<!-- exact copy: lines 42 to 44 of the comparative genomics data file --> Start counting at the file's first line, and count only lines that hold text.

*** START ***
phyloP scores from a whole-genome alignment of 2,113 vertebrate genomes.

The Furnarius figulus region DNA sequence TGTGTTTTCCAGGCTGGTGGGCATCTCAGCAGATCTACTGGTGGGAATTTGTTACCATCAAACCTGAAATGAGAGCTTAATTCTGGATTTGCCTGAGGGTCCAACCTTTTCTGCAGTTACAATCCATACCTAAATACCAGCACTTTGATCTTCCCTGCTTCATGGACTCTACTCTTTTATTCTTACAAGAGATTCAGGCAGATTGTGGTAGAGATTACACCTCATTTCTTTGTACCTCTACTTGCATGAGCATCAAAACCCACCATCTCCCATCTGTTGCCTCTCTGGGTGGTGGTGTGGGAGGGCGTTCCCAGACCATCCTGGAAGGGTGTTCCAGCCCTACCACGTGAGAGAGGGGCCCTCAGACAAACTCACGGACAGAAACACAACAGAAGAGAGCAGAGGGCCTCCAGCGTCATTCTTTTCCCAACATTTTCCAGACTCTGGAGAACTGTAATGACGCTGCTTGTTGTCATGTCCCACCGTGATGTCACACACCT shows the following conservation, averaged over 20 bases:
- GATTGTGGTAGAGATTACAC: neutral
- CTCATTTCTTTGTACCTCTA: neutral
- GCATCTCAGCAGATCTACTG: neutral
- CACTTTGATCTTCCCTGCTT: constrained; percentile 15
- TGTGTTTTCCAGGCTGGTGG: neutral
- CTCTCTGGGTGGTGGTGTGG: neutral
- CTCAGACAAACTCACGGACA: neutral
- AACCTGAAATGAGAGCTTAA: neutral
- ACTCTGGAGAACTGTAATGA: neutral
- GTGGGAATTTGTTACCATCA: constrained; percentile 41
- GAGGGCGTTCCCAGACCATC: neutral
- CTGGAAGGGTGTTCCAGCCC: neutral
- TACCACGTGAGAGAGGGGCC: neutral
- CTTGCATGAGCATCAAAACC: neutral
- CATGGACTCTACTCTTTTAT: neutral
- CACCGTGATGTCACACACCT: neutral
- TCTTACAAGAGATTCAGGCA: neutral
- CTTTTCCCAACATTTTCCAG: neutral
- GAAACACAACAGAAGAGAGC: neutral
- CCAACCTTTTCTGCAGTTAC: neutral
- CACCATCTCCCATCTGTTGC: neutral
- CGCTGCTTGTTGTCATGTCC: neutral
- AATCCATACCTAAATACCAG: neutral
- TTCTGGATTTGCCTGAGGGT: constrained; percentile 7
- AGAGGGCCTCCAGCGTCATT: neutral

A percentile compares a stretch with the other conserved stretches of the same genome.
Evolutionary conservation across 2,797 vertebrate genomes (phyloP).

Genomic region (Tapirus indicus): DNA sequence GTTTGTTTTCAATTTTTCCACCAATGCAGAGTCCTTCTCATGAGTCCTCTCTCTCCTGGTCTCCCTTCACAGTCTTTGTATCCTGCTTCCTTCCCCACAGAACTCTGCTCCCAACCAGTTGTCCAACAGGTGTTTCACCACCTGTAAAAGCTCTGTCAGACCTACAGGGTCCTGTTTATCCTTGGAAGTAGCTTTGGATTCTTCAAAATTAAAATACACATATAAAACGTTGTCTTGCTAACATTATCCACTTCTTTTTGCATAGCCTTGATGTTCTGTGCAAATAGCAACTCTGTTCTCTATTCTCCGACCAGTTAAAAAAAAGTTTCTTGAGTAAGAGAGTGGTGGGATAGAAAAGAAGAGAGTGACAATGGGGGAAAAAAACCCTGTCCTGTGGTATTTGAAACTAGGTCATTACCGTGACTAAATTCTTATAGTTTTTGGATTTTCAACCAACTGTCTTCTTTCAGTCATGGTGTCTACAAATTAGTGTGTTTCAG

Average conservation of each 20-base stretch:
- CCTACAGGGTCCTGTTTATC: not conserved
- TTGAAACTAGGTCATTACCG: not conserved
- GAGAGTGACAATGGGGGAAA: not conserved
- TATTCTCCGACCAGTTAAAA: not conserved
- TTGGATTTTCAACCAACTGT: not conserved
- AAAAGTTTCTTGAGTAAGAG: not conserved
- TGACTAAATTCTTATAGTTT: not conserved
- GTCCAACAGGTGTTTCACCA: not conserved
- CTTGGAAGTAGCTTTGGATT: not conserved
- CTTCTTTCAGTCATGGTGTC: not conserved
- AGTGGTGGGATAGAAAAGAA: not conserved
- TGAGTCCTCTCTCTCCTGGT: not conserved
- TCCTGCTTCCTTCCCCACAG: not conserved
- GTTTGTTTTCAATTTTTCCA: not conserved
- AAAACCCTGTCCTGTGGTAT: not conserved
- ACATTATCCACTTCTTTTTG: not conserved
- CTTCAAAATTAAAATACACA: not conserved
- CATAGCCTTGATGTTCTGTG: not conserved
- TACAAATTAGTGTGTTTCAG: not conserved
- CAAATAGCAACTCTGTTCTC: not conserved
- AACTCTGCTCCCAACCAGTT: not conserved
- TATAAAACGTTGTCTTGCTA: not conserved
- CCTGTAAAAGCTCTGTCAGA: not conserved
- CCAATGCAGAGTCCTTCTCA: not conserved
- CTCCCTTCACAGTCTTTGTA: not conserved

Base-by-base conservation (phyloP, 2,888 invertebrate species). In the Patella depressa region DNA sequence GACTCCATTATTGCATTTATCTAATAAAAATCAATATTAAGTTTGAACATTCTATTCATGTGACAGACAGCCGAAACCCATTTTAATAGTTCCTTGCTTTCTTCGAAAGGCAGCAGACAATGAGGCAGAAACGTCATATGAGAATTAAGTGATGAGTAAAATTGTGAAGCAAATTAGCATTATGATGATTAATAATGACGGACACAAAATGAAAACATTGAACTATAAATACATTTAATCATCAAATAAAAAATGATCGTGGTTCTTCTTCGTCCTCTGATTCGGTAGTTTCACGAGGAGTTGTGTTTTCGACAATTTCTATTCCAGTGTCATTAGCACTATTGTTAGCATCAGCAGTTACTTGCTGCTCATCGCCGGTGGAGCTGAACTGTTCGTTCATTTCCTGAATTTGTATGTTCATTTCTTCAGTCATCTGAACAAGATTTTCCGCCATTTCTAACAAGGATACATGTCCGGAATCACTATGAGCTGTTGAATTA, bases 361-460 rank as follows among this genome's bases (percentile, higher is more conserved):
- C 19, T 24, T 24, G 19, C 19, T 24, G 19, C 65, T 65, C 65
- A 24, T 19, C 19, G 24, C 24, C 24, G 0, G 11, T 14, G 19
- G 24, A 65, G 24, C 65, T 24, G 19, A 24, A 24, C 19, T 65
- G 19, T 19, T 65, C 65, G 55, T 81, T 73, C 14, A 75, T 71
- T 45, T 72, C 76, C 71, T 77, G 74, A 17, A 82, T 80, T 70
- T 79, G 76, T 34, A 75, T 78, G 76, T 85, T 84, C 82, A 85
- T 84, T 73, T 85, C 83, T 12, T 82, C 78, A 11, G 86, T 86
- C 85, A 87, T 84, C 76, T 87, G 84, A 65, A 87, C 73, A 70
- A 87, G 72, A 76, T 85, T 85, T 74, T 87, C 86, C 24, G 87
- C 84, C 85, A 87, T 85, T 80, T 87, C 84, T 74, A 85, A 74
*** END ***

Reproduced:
- AGTGGTGGGATAGAAAAGAA: not conserved
- TGAGTCCTCTCTCTCCTGGT: not conserved
- TCCTGCTTCCTTCCCCACAG: not conserved